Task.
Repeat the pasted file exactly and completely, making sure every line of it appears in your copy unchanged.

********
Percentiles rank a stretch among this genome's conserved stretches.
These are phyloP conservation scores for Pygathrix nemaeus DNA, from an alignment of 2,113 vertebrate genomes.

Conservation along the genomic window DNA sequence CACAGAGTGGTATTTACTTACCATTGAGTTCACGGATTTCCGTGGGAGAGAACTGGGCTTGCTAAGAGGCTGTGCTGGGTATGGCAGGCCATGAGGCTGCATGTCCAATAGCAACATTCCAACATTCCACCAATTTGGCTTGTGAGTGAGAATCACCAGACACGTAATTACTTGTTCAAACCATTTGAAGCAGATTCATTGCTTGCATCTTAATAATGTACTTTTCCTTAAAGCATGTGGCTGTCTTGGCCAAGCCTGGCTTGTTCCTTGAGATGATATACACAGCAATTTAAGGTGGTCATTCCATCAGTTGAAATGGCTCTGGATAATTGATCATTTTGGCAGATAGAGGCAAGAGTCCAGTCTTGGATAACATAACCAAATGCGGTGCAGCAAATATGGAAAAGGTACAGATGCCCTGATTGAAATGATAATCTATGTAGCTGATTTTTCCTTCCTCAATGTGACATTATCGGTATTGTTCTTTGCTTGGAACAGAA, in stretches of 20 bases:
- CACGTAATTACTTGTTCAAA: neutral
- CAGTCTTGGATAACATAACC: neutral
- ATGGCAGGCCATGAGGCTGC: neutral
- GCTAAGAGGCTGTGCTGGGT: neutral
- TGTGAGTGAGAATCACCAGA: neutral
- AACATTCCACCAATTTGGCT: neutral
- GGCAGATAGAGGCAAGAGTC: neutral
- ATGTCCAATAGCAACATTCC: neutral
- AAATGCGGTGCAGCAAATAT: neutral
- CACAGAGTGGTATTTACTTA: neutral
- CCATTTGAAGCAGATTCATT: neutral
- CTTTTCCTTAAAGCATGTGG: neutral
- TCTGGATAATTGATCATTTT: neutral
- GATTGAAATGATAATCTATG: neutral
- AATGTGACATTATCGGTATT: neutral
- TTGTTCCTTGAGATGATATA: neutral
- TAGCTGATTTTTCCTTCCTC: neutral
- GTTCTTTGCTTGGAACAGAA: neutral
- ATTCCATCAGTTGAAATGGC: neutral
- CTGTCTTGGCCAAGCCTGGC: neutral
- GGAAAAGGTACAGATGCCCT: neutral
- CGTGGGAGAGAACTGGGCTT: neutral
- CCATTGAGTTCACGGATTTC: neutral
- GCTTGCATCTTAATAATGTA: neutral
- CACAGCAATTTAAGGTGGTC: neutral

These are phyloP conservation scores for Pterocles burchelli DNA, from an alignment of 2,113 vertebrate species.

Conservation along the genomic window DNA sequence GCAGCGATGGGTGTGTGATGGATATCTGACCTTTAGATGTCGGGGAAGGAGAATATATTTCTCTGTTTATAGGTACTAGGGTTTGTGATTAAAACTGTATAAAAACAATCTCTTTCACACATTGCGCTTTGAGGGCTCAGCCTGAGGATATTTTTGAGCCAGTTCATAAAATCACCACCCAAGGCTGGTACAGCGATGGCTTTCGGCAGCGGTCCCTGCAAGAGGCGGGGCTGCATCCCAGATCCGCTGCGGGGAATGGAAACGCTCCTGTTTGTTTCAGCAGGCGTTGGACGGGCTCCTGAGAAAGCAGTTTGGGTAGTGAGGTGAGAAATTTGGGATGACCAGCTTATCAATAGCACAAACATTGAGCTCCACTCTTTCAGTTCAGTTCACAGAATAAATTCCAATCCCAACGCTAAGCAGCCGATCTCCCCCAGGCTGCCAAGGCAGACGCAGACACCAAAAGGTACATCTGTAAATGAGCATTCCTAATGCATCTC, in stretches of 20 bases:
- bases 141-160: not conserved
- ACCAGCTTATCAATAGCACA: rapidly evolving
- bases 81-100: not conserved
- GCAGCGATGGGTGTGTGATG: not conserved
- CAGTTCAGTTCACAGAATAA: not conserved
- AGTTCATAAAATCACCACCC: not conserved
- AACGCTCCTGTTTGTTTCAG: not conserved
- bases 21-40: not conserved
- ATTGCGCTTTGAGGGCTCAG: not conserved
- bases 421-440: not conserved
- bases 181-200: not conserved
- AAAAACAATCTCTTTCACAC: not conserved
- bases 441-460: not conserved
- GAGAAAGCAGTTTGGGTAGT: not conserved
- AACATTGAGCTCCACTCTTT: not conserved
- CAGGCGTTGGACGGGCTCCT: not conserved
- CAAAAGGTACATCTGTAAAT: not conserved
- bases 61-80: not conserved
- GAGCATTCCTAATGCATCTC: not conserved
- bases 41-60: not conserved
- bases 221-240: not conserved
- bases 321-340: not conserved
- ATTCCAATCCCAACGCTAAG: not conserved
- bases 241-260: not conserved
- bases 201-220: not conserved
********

Percentiles rank a stretch among this genome's conserved stretches.
These are phyloP conservation scores for Pygathrix nemaeus DNA, from an alignment of 2,113 vertebrate genomes.

Conservation along the genomic window DNA sequence CACAGAGTGGTATTTACTTACCATTGAGTTCACGGATTTCCGTGGGAGAGAACTGGGCTTGCTAAGAGGCTGTGCTGGGTATGGCAGGCCATGAGGCTGCATGTCCAATAGCAACATTCCAACATTCCACCAATTTGGCTTGTGAGTGAGAATCACCAGACACGTAATTACTTGTTCAAACCATTTGAAGCAGATTCATTGCTTGCATCTTAATAATGTACTTTTCCTTAAAGCATGTGGCTGTCTTGGCCAAGCCTGGCTTGTTCCTTGAGATGATATACACAGCAATTTAAGGTGGTCATTCCATCAGTTGAAATGGCTCTGGATAATTGATCATTTTGGCAGATAGAGGCAAGAGTCCAGTCTTGGATAACATAACCAAATGCGGTGCAGCAAATATGGAAAAGGTACAGATGCCCTGATTGAAATGATAATCTATGTAGCTGATTTTTCCTTCCTCAATGTGACATTATCGGTATTGTTCTTTGCTTGGAACAGAA, in stretches of 20 bases:
- CACGTAATTACTTGTTCAAA: neutral
- CAGTCTTGGATAACATAACC: neutral
- ATGGCAGGCCATGAGGCTGC: neutral
- GCTAAGAGGCTGTGCTGGGT: neutral
- TGTGAGTGAGAATCACCAGA: neutral
- AACATTCCACCAATTTGGCT: neutral
- GGCAGATAGAGGCAAGAGTC: neutral
- ATGTCCAATAGCAACATTCC: neutral
- AAATGCGGTGCAGCAAATAT: neutral
- CACAGAGTGGTATTTACTTA: neutral
- CCATTTGAAGCAGATTCATT: neutral
- CTTTTCCTTAAAGCATGTGG: neutral
- TCTGGATAATTGATCATTTT: neutral
- GATTGAAATGATAATCTATG: neutral
- AATGTGACATTATCGGTATT: neutral
- TTGTTCCTTGAGATGATATA: neutral
- TAGCTGATTTTTCCTTCCTC: neutral
- GTTCTTTGCTTGGAACAGAA: neutral
- ATTCCATCAGTTGAAATGGC: neutral
- CTGTCTTGGCCAAGCCTGGC: neutral
- GGAAAAGGTACAGATGCCCT: neutral
- CGTGGGAGAGAACTGGGCTT: neutral
- CCATTGAGTTCACGGATTTC: neutral
- GCTTGCATCTTAATAATGTA: neutral
- CACAGCAATTTAAGGTGGTC: neutral

These are phyloP conservation scores for Pterocles burchelli DNA, from an alignment of 2,113 vertebrate species.

Conservation along the genomic window DNA sequence GCAGCGATGGGTGTGTGATGGATATCTGACCTTTAGATGTCGGGGAAGGAGAATATATTTCTCTGTTTATAGGTACTAGGGTTTGTGATTAAAACTGTATAAAAACAATCTCTTTCACACATTGCGCTTTGAGGGCTCAGCCTGAGGATATTTTTGAGCCAGTTCATAAAATCACCACCCAAGGCTGGTACAGCGATGGCTTTCGGCAGCGGTCCCTGCAAGAGGCGGGGCTGCATCCCAGATCCGCTGCGGGGAATGGAAACGCTCCTGTTTGTTTCAGCAGGCGTTGGACGGGCTCCTGAGAAAGCAGTTTGGGTAGTGAGGTGAGAAATTTGGGATGACCAGCTTATCAATAGCACAAACATTGAGCTCCACTCTTTCAGTTCAGTTCACAGAATAAATTCCAATCCCAACGCTAAGCAGCCGATCTCCCCCAGGCTGCCAAGGCAGACGCAGACACCAAAAGGTACATCTGTAAATGAGCATTCCTAATGCATCTC, in stretches of 20 bases:
- bases 141-160: not conserved
- ACCAGCTTATCAATAGCACA: rapidly evolving
- bases 81-100: not conserved
- GCAGCGATGGGTGTGTGATG: not conserved
- CAGTTCAGTTCACAGAATAA: not conserved
- AGTTCATAAAATCACCACCC: not conserved
- AACGCTCCTGTTTGTTTCAG: not conserved
- bases 21-40: not conserved
- ATTGCGCTTTGAGGGCTCAG: not conserved
- bases 421-440: not conserved
- bases 181-200: not conserved
- AAAAACAATCTCTTTCACAC: not conserved
- bases 441-460: not conserved
- GAGAAAGCAGTTTGGGTAGT: not conserved
- AACATTGAGCTCCACTCTTT: not conserved
- CAGGCGTTGGACGGGCTCCT: not conserved
- CAAAAGGTACATCTGTAAAT: not conserved
- bases 61-80: not conserved
- GAGCATTCCTAATGCATCTC: not conserved
- bases 41-60: not conserved
- bases 221-240: not conserved
- bases 321-340: not conserved
- ATTCCAATCCCAACGCTAAG: not conserved
- bases 241-260: not conserved
- bases 201-220: not conserved